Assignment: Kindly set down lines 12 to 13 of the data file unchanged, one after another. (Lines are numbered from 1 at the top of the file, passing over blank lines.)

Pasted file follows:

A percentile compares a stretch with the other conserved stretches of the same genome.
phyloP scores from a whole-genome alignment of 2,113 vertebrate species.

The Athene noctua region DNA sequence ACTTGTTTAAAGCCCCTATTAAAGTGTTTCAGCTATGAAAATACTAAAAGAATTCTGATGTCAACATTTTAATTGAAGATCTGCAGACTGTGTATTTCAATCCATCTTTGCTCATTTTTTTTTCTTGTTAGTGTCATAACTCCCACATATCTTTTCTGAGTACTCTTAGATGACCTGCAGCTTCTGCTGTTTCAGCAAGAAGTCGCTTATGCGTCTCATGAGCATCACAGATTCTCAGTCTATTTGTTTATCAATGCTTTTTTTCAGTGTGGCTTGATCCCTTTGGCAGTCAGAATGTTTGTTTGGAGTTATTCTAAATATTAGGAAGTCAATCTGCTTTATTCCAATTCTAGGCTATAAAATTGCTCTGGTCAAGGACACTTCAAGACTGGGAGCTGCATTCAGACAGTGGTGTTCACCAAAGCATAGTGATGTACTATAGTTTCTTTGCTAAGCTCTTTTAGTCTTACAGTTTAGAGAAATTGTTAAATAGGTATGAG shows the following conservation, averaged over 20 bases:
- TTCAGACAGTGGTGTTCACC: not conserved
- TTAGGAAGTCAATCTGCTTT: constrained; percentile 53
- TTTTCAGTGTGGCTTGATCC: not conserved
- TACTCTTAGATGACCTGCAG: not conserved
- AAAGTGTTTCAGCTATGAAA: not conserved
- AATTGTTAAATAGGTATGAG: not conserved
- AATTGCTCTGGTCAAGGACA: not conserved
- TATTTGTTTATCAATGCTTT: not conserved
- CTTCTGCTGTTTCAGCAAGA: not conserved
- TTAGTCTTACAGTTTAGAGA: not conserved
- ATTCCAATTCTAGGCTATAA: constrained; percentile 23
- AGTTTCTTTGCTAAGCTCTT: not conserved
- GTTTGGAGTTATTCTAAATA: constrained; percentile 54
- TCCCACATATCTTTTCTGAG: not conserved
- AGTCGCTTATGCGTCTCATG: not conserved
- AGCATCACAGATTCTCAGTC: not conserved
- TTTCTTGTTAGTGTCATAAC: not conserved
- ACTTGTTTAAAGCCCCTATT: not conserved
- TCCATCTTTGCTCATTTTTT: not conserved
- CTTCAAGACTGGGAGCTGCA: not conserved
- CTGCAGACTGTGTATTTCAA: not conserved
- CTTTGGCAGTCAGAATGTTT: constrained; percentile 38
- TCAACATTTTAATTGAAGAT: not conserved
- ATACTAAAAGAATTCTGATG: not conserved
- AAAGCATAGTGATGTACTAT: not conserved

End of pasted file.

- CTTCTGCTGTTTCAGCAAGA: not conserved
- TTAGTCTTACAGTTTAGAGA: not conserved